Getting Wet: Adventures in the Japanese Bath by Eric Talmadge (Kodansha)

From Tokyo, Ernie Hoyt examines Eric Talmadge's plunges into different forms of the Japanese bath.

<br In 1981, Eric Talmadge set off for an adventure to the Land of the Rising Sun, not knowing that he would live there for the next twenty- plus years. While working for the Associated Press in Japan, he was assigned to cover the 1998 Nagano Winter Olympics, held in a place famous for its hot springs and giving Talmadge the brilliant idea of writing about Japan's onsen (hot springs).

In Japan, bathing is serious business. Hot springs are everywhere, from Hokkaido to Kyushu, and there are hundreds, if not thousands, of sento (public bath houses). But this book isn't a guide to the best hot springs or the cheapest sento. It’s one man's immersion into Japanese culture to find out why the Japanese are so obsessed with taking a bath.

The first spot Talamadge visits is Ikaho, a small town whose livelihood depends on its hot springs. In Japan, there is a law governing the use of the term onsen. The waters must be natural and must be at a certain temperature. Although Ikaho had been a popular hot spring destination for many years, in 2004 the town’s main attraction received some unwanted attention.

News broke that a lot of the ryokans (Japanese inns) were not properly maintained. A few places were topping off their baths with tap water or adding mixtures to make the baths look as if they contained more minerals than advertised. This was shocking news to the public at large, and the uproar closed down at least three of Ikaho’s inns. But the uproar became only a minor burp with Ikaho still a popular ryokan destination.

Aside from the meals served at a ryokan, a popular feature is the rotenburo - the outdoor bath. Before the arrival of Western modesty, most of these were communal—there are still some communal baths out in the country. But don't expect to be dazzled by young babes in the buff. The users are usually older women.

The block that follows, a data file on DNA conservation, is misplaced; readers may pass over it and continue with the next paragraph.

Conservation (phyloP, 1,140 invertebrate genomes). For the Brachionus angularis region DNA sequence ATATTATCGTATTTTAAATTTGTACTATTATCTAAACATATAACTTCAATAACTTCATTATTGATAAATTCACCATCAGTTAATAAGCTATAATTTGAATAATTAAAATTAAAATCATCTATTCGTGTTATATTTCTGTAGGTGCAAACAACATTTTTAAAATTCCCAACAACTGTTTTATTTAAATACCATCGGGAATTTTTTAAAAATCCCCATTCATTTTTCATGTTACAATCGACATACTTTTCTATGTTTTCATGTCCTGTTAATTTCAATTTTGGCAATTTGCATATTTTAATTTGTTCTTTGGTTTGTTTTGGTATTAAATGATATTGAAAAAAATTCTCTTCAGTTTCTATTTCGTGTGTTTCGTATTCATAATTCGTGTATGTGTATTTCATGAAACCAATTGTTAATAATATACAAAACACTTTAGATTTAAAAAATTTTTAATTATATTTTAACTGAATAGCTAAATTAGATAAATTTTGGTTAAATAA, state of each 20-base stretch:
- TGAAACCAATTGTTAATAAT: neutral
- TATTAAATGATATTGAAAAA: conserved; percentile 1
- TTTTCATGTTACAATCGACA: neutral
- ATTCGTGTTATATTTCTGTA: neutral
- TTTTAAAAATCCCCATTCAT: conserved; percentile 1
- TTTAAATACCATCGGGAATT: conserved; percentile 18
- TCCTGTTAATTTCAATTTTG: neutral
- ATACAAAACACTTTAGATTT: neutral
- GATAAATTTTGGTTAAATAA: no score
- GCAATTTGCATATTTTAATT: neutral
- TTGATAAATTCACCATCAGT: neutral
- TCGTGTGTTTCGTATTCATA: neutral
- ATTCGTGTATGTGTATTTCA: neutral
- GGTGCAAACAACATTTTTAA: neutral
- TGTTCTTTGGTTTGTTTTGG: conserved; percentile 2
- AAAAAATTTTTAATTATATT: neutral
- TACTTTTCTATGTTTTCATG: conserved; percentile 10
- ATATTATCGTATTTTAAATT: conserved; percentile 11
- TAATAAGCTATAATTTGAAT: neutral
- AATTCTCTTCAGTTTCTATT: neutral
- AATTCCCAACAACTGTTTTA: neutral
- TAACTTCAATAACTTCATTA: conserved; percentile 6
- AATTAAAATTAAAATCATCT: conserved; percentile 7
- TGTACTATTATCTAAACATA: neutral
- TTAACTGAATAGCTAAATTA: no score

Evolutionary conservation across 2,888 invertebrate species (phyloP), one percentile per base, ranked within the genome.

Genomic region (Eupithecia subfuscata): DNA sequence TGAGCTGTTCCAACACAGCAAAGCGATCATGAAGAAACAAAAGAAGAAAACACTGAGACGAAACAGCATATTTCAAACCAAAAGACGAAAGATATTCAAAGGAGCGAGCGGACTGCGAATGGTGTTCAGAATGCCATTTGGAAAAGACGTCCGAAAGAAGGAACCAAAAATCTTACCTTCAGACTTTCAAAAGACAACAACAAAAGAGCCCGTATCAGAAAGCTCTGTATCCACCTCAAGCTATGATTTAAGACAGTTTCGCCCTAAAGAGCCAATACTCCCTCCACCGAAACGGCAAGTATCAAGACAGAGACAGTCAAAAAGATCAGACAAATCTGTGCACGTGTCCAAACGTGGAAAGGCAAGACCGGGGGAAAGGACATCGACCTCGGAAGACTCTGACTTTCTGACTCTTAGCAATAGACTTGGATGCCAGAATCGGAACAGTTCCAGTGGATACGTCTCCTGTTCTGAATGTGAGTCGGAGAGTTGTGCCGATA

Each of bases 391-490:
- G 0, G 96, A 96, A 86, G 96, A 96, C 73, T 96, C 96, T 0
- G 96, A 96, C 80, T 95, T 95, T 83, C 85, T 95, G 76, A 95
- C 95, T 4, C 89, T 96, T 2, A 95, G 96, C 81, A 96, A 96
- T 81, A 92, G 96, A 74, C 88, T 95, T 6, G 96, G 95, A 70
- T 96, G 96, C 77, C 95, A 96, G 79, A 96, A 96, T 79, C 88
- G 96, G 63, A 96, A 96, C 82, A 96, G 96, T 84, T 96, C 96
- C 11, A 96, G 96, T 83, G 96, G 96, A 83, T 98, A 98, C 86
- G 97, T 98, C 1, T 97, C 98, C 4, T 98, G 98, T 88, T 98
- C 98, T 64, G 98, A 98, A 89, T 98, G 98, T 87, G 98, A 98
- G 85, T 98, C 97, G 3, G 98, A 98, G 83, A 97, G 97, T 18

A ryokan isn’t the only place to enjoy an outdoor bath, Talmadge discovers on the sparsely populated island of Shikine, a part of Tokyo that is an eleven-hour ferry trip from the mainland. Shikine’s special hot springs are carbonated pools of iron sulfide. Their touted medical benefits may be questionable but they are definitely relaxing. However a dip in one of these sulfide pools may ensure a ripe odor for the next couple of days.

For those who feel they cannot afford to stay at a hot spring or find that the ryokans are a little out of the way, there’s a traditional Japanese bath that won’t cost as much but that may take a little courage to experience – the sento.

This is the public bathhouse, a vanishing feature in Japan, like drive-in movies in America. While not a spot that treats patrons like royalty, it’s quite relaxing.

Shy people can enjoy the sento experience by going to a super-sento – a public bath theme park—where communal areas require a swimsuit. Bathers can choose a milk bath, a sake bath, a rose water bath or a bath that will take them back to the days of the samurai.

The onsen can be recreated at home with bath products called “Japan’s Famous Hot Springs” which will turn any bathtub into the mineral waters of Beppu, Izu or other popular resorts. So instead of taking a quick shower, lie back in the tub for an onsen experience and let all the daily troubles drain away.